I have heard this one million times from patients in my practice. Make stones? Drink water. Water, water, and more water. Drink it all day long, all night long. Just drink water.
What about other fluids? Are they safe? Are they high in oxalate? Will they count toward your daily intake? Is caffeine a problem?
Your Physician Prescribes How Much
I will be offering as much variety as I can, and encouraging you to drink, but the volume you need comes from your physician. This applies especially to my two day long examples. I made them to provide very large amounts of fluids for those who need them. If your physician prescribes less, just scale my recommendations back. Under no circumstances should you follow a fluid prescription in this post unless it fits with your physician’s specific recommendations for you.
Some Beverages Raise Stone Risk
Understanding what you can and can’t drink for stone prevention can be exhausting. I just released a course called The Kidney Stone Prevention Course to help you understand how to implement your physician’s prescribed treatment plans.
What Did People Who Developed Stones Drink?
Perhaps the most useful study of this matter is by Ferraro and colleagues. Two large groups of nurses and one group of physicians have been followed for many years to ascertain habits and diets that appear healthy or unhealthy.
Some of the people in each group developed kidney stones. Most, as expected, did not. Because diet habits were closely monitored by well established questionnaires over the years, the scientists could determine which beverages, my particular concern here, were associated with a higher or lower risk of becoming a stone former.
The amounts are important to keep in mind. For coffee and tea it was 8 ounce servings. For juices, a small glass. For carbonated drinks and beer a glass, bottle or can. For wine a 5 ounce glass. Servings were graded from less than 1 weekly, over the range of 1, 2-4, 5-6 weekly, and more than 1 serving a day. A significant effect meant that as the amounts increased, the risk of new stones increased or decreased in rough proportion – there was a ‘dose’ effect.
Winners and losers
Sugar sweetened colas and non-cola drinks were associated with development of kidney stones. Punch was also associated with more stones. But drinks with sugar in them were not all bad. Apple juice, grapefruit juice, and tomato juice did not raise or lower risk of stones.
Coffee, decaffeinated coffee, tea, red wine, white wine, orange juice, and beer were the winners. People who used more had a lower risk of new stones.
No Special Effect on Stones
We already mentioned apple, grapefruit and tomato juices. Add to them liquor, artificially sweetened sodas – cola and non-cola (clear sodas), whole and skim milk, and water itself.
Water Is Not Your Only Option
Nothing is totally off limits when it comes to increasing fluids. The main point is that you do, indeed, increase them. If having a soda here and there helps you maintain your ultimate daily fluid goal, then by all means, treat yourself once in a while.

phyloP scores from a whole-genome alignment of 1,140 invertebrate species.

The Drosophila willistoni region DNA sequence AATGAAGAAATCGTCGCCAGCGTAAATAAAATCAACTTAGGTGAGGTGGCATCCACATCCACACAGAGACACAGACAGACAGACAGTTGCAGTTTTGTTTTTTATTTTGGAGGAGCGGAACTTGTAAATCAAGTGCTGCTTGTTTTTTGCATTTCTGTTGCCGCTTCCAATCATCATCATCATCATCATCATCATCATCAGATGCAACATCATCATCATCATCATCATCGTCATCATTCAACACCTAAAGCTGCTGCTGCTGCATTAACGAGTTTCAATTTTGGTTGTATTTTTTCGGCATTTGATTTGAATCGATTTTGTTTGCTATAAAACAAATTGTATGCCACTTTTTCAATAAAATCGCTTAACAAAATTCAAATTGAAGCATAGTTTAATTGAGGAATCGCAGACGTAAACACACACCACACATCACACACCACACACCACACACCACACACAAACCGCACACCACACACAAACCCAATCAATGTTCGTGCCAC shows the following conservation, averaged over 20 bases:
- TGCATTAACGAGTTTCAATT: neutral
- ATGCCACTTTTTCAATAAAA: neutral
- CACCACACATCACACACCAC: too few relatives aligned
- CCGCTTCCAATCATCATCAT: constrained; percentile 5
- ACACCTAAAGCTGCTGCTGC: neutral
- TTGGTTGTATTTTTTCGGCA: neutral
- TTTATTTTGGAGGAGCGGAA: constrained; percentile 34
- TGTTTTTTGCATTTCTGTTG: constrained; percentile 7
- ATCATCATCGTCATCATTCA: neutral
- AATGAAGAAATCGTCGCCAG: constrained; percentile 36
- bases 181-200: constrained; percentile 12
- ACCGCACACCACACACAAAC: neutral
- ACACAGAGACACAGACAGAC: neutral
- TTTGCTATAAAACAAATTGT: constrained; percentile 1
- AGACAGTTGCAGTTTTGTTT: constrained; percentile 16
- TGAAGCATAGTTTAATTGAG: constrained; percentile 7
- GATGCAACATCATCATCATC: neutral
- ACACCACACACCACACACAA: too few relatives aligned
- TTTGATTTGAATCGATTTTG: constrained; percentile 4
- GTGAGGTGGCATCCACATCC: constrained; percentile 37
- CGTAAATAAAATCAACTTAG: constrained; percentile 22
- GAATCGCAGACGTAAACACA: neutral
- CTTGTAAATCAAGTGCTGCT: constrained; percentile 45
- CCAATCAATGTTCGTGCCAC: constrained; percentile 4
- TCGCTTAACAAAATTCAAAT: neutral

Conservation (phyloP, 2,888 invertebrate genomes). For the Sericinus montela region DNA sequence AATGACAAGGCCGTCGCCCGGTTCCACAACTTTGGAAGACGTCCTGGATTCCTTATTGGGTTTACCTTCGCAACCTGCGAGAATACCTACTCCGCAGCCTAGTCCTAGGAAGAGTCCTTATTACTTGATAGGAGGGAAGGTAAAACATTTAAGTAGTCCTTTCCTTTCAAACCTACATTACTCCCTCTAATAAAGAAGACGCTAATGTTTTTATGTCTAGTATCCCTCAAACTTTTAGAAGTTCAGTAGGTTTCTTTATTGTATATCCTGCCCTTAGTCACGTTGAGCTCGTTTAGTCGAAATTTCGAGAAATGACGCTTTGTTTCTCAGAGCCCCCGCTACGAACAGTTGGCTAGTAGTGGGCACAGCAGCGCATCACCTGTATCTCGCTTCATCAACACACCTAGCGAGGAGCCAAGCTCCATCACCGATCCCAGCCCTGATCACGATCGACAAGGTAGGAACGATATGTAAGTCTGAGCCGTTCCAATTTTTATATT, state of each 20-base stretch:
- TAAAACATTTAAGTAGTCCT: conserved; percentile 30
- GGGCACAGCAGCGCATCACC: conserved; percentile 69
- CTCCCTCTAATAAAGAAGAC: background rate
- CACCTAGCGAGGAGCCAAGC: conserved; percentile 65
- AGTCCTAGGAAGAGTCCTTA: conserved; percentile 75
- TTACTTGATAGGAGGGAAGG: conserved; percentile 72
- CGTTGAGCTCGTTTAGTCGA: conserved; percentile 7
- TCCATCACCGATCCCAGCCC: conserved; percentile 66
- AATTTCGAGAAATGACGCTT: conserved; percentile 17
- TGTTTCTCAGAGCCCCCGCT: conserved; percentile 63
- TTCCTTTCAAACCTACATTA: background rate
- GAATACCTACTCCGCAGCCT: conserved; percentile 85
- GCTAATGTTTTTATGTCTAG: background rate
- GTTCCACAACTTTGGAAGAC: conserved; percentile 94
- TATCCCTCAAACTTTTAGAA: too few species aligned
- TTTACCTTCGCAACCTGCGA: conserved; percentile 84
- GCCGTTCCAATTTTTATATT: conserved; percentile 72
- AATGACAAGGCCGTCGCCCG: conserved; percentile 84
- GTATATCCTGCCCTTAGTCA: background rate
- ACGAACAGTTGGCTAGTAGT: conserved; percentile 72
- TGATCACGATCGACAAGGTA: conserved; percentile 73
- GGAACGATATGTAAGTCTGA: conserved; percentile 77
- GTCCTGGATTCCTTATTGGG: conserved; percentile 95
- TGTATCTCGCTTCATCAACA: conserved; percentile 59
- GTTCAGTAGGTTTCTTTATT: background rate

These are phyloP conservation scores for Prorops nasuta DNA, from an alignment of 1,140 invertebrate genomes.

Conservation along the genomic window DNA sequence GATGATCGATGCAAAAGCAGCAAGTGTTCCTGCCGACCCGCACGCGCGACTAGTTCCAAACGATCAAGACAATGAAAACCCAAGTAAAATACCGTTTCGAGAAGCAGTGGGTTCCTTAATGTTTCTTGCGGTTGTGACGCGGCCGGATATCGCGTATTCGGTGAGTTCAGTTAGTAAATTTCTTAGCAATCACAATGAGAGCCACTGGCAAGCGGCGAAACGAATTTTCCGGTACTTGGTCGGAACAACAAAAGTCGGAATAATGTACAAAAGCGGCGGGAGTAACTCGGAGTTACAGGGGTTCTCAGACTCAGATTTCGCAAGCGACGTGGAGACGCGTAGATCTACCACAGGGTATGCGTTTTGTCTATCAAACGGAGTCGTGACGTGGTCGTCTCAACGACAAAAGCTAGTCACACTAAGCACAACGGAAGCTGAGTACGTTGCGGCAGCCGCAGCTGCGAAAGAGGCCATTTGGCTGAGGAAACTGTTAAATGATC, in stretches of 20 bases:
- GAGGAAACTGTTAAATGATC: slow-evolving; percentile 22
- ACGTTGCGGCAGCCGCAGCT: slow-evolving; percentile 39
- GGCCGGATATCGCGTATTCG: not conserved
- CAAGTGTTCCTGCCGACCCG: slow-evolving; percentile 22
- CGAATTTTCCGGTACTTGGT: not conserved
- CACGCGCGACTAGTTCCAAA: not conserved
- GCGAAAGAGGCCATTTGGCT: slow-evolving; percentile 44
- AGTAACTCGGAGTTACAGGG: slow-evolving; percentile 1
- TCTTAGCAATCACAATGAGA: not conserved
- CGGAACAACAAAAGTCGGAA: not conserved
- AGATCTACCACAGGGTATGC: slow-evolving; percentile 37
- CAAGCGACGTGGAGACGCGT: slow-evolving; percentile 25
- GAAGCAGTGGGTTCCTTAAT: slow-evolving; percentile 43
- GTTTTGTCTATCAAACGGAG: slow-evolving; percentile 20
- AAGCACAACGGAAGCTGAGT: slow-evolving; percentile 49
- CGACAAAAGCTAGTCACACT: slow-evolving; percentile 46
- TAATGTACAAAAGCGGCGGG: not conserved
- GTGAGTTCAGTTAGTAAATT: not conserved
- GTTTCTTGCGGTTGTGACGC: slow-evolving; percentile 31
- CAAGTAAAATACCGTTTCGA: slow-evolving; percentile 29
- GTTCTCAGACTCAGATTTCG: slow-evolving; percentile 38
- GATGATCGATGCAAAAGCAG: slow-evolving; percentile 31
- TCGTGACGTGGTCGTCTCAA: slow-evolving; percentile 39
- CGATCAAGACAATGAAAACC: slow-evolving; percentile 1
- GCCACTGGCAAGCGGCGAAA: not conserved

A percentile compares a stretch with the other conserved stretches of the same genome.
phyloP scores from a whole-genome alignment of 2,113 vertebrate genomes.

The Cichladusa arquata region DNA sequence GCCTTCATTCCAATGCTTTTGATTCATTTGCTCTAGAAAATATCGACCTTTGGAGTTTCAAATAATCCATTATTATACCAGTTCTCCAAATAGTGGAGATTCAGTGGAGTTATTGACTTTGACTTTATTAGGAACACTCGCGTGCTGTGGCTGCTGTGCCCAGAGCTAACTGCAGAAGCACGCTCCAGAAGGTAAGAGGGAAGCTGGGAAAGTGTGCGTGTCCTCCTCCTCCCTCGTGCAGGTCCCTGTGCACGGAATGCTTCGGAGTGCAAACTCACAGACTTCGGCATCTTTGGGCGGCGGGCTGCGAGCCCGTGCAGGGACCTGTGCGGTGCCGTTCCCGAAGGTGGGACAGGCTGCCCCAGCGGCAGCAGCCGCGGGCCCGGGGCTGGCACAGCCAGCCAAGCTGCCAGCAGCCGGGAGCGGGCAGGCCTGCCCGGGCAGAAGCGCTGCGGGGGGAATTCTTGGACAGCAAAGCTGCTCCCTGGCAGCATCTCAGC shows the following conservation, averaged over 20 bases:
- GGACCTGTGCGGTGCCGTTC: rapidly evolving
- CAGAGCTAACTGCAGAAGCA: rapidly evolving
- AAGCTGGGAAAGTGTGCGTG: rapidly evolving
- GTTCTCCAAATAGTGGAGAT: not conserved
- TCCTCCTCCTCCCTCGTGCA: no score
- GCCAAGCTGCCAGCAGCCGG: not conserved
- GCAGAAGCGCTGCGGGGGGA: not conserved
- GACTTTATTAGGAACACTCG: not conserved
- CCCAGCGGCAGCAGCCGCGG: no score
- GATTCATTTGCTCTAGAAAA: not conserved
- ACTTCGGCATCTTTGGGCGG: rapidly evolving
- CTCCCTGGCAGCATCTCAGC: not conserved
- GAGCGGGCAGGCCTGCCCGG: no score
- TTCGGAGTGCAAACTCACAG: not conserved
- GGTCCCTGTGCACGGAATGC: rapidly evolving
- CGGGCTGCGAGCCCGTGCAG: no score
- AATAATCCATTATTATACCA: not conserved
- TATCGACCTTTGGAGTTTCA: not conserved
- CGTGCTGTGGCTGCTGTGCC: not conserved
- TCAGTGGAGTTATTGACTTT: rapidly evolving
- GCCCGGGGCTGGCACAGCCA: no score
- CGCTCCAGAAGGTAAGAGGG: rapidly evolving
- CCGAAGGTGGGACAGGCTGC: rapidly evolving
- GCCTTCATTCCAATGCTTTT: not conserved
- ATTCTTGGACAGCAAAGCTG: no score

I am certainly not advising you to have as many Coke’s as you would like, nor am I advocating that you drink very large amounts of coffee all day long, even if coffee drinking lowers risk of stones. What I am saying is that all fluids count and water is NOT your only option. Other beverages help provide variety but my principle is to use them in moderation.
This post will help you decide which other beverages you might incorporate into your diet to help raise your total daily fluid intake. Keep in mind that you need to take into consideration other medical conditions you may have that will contraindicate some of these choices. Review your version of my plan with your physician to be sure.
Lemonade is an excellent way to increase your total daily fluid intake and raise your urine citrate level. Citrate is a molecule that binds to calcium so that calcium does not have the chance to bind with phosphate or oxalate. It also slows the formation of stone crystals. Both actions decrease your risk of forming new kidney stones. Lemonade use was not part of the large beverage study I have already quoted, but is thought to be beneficial for stone prevention, or at least not a specific risk like sugared drinks.
The Best Tasting Ones
The Huffington Post polled people on the best store bought lemonades The winner was Whole Foods brand 365 Pasteurized Lemonade. The next two best were Simply Lemonade and another Whole Foods product, brand 365 Organic Lemonade. Read the whole article and let us know which ones you like.
Unfortunately, all three winners have extra sugar added to them. Simply Lemonade seems free of extra sugar, but comments to a review of the product document added cane and beet sugars.
Sugar in any form can raise kidney stone risk, and sugared drinks raise risk of stones – as I have already pointed out. Of course sugared drinks promote weight gain, and raise blood glucose and insulin. But if you follow my moderation principle some of these tasty treats are fine. ‘Some’ means some.
My Favorite for You